Panel on Open Access-Scholarly Communications - Carnegie Mellon University

Tuesday, May 1, 2007

Panel on Open Access

Carnegie Mellon faculty members Jay Kadane, Barbara Johnstone, and David Danks talk about why they self-archive, the tools they use, the problems they have encountered and how they solved them, etc. The panelists' goal is to evoke a lively Q & A session with audience members.

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BIOS

Joseph B ("Jay") Kadane is Leonard J. Savage University Professor of Statistics and Social Sciences, Emeritus. He has been at Carnegie Mellon since 1971, and served as Head of the Statistics Department from 1972 to 1981. Subsequently he served for 2.5 years as Chair of the Faculty Senate. His research interests center on statistical inference, both theoretically and in applications. Currently his applied work is in phylogenetics, marketing, internet security, and air pollution. He is finishing two books, one on statistics in the law, and the other on uncertainty.

David Danks is an Assistant Professor in the Department of Philosophy at Carnegie Mellon University, and Director of the Laboratory for Empirical Approaches to Philosophy. He is also a (consulting) Research Scientist at the Institute for Human & Machine Cognition. His primary research interests are in cognitive science, philosophy of psychology, and machine learning.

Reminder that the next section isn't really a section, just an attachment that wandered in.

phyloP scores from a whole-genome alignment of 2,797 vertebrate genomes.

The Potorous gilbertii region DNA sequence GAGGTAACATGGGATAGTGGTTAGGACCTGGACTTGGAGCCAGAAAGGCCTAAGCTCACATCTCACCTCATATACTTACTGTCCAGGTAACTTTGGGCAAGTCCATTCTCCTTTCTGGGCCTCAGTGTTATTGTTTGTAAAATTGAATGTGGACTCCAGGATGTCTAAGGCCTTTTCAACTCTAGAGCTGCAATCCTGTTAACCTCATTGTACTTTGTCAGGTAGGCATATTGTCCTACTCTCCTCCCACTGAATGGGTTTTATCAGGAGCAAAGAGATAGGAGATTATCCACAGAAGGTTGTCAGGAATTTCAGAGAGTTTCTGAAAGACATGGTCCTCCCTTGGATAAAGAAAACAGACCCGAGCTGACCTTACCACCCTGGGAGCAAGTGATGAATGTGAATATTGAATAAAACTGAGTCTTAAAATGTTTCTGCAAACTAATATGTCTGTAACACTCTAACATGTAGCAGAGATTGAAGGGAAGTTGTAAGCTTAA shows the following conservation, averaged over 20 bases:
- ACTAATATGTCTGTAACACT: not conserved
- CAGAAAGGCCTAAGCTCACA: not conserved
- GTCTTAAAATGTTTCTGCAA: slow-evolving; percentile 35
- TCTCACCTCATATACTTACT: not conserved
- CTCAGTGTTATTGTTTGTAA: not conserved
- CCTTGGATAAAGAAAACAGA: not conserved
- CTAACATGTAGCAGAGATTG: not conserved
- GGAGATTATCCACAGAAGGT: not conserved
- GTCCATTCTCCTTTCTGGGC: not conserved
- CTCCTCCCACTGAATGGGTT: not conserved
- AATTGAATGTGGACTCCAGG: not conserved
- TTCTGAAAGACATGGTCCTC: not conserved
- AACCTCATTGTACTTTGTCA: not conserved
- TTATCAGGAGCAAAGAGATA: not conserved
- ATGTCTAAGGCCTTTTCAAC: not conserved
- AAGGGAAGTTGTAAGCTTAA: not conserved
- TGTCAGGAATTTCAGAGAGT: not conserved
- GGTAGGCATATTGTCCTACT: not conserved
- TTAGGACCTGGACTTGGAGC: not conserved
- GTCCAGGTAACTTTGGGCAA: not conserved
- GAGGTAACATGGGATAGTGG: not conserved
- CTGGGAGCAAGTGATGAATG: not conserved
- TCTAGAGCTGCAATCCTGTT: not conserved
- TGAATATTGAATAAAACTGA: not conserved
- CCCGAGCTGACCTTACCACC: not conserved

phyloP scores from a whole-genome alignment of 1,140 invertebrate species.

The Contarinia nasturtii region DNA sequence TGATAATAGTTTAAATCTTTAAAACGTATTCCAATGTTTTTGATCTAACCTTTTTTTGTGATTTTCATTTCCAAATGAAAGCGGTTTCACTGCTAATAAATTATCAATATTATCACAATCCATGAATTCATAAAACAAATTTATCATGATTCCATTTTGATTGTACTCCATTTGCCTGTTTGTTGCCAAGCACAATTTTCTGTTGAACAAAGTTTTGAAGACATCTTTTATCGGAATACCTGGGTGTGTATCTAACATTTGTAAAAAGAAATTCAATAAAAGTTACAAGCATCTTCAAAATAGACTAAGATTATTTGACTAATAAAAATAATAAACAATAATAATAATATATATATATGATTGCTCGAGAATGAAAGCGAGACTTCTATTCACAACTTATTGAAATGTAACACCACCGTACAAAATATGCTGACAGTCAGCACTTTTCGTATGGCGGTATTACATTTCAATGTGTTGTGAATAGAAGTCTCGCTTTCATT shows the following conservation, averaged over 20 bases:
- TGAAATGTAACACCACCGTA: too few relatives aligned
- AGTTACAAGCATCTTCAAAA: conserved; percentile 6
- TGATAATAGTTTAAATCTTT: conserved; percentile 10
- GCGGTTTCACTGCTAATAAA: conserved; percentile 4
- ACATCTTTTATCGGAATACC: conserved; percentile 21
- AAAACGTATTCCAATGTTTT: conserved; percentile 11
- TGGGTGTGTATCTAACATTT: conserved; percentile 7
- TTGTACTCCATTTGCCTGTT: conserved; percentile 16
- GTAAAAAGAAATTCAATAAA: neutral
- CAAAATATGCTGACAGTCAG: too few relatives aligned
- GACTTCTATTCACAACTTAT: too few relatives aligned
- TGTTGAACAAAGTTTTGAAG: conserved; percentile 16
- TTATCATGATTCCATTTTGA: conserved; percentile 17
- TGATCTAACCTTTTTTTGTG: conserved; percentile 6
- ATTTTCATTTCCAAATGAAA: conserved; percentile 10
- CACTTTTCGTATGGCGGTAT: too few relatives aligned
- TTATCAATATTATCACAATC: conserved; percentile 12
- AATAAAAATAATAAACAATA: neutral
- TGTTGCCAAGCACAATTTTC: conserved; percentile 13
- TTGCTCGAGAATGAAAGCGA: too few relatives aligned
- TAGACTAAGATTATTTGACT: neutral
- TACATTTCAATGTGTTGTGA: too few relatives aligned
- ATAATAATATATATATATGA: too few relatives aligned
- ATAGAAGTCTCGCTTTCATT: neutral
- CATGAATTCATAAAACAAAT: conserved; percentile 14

Barbara Johnstone
(PhD, University of Michigan) is Professor of Rhetoric and Linguistics at Carnegie Mellon University and editor of Language in Society. She is the author of Repetition in Arabic Discourse (Benjamins, 1990); Stories, Community, and Place: Narratives from Middle America (Indiana UP, 1990); The Linguistic Individual (Oxford, 1996); and two textbooks, Qualitative Methods in Sociolinguistics (Oxford, 2001) and Discourse Analysis (Blackwell, 2002), in addition to many articles and book chapters. Her recurrent interests have to do with how people evoke and shape places in talk and with what can be learned by taking the perspective of the individual on language and discourse. Her current work is about dialect and locality in the Pittsburgh (US) area.